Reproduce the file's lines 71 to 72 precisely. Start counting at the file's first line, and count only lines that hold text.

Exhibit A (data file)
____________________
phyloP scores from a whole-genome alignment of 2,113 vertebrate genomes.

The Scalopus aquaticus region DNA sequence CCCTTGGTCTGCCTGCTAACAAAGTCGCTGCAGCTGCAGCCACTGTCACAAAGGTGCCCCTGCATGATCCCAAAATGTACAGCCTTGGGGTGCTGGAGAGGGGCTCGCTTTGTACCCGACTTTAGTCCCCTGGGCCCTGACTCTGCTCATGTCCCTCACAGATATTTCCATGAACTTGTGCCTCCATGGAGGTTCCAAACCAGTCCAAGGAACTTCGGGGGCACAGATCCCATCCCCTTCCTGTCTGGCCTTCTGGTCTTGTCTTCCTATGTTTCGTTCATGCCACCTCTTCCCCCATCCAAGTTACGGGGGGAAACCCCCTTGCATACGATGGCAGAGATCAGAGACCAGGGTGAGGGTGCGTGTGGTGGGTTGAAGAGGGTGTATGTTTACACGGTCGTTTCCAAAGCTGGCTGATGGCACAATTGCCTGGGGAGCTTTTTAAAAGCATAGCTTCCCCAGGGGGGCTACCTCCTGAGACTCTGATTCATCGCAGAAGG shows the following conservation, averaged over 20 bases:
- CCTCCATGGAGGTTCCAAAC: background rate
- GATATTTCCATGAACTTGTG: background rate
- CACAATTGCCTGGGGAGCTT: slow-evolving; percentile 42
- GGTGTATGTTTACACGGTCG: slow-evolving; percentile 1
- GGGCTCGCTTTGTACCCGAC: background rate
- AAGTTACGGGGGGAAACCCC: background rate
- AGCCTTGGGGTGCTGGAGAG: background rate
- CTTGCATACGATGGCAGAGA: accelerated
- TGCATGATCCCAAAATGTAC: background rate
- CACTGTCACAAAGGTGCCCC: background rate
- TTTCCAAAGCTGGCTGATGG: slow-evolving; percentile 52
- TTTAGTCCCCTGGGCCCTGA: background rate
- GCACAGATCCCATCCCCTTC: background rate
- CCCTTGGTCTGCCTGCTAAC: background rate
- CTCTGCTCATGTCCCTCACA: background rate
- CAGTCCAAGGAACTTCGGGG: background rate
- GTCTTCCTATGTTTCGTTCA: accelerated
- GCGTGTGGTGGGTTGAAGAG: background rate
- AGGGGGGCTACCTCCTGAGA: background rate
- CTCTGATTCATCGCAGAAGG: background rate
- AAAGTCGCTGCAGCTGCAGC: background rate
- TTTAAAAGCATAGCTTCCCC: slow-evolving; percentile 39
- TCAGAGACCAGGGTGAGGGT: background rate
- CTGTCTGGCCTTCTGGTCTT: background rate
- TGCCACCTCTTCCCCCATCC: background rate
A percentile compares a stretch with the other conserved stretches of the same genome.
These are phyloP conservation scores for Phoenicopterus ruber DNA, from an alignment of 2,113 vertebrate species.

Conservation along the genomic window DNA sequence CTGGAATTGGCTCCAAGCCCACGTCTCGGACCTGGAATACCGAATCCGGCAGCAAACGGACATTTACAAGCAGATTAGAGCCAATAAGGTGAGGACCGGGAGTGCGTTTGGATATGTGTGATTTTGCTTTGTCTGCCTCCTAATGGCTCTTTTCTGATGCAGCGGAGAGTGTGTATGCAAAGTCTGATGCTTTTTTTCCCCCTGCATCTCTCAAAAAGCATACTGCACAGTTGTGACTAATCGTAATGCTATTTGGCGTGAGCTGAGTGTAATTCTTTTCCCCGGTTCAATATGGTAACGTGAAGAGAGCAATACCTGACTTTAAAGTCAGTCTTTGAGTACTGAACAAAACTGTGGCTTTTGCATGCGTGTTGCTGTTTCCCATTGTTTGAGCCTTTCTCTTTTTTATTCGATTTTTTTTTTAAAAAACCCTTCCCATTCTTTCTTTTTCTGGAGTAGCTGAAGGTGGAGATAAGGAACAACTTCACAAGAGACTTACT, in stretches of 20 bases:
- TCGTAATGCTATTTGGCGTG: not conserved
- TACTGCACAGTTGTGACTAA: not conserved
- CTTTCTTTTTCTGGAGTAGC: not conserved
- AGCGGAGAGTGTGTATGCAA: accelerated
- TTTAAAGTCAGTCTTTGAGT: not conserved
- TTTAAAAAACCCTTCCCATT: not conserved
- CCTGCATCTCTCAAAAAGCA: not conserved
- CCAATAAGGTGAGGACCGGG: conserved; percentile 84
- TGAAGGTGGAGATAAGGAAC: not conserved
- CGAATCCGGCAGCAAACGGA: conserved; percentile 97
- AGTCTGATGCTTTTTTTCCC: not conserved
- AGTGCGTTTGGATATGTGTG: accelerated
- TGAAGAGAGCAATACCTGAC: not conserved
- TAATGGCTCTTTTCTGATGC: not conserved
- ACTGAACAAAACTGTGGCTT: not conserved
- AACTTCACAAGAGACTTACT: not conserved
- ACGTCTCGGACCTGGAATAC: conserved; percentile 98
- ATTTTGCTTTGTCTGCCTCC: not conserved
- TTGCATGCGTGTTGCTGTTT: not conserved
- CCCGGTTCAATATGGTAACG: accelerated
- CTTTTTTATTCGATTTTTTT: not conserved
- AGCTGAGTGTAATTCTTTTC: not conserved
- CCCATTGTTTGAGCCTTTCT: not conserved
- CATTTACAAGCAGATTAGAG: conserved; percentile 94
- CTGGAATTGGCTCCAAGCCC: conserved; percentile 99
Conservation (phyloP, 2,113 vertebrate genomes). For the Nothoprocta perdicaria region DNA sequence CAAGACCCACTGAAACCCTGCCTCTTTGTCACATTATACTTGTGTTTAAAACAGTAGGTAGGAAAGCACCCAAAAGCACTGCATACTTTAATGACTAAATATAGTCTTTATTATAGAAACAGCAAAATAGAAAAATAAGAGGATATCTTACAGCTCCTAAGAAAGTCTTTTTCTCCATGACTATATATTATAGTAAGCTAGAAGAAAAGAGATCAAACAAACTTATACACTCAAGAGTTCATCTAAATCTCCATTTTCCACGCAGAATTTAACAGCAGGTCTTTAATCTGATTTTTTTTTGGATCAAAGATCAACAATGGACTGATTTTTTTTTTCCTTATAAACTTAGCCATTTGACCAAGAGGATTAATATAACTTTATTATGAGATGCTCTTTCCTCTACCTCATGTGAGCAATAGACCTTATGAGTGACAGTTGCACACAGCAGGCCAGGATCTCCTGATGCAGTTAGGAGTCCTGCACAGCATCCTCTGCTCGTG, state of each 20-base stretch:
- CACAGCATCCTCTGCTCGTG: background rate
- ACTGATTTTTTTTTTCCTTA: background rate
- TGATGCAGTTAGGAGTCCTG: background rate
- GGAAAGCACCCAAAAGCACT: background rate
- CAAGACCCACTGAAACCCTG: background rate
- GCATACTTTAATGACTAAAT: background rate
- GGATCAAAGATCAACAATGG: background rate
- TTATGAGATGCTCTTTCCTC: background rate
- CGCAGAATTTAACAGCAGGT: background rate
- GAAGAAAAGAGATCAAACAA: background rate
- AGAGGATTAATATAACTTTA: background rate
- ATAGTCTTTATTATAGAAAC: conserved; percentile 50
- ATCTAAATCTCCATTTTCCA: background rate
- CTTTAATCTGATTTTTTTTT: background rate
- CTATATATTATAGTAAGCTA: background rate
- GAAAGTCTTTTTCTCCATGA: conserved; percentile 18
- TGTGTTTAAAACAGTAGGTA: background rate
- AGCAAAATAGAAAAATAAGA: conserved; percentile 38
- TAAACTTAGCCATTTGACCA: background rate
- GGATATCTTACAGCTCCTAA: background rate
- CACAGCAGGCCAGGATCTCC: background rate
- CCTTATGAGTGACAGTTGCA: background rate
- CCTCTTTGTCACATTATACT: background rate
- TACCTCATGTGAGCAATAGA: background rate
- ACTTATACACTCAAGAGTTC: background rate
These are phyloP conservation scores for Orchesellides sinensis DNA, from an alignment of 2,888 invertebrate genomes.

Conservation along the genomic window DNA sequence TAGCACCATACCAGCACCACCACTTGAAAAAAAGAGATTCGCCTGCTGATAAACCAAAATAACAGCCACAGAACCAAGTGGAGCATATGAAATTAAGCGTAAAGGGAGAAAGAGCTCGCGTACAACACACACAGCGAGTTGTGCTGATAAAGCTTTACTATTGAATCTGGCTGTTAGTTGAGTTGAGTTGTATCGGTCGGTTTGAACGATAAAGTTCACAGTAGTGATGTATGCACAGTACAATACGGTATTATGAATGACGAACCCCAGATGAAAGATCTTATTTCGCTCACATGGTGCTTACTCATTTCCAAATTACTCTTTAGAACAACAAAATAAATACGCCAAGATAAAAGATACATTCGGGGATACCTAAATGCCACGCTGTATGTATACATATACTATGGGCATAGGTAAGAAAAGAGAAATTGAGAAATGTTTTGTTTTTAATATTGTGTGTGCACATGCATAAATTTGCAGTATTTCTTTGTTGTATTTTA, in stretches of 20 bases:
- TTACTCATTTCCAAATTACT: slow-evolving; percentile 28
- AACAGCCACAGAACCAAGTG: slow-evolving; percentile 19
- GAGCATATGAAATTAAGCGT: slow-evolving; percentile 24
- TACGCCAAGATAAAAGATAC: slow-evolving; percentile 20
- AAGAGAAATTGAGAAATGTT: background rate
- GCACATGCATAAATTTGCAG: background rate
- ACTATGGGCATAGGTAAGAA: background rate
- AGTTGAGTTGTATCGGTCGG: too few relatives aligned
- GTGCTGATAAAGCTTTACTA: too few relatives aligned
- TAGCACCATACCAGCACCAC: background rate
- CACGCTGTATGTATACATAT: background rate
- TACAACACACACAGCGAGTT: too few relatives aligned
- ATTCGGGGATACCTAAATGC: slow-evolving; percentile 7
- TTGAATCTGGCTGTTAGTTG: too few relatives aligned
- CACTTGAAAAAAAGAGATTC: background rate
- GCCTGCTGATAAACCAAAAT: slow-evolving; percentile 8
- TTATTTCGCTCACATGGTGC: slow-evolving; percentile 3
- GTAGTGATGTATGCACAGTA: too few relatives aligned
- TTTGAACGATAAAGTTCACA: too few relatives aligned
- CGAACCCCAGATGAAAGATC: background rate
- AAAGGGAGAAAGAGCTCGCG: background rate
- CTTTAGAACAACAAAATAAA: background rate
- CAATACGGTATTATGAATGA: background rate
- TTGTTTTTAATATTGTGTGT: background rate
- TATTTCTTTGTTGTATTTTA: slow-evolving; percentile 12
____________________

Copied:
- CTATATATTATAGTAAGCTA: background rate
- GAAAGTCTTTTTCTCCATGA: conserved; percentile 18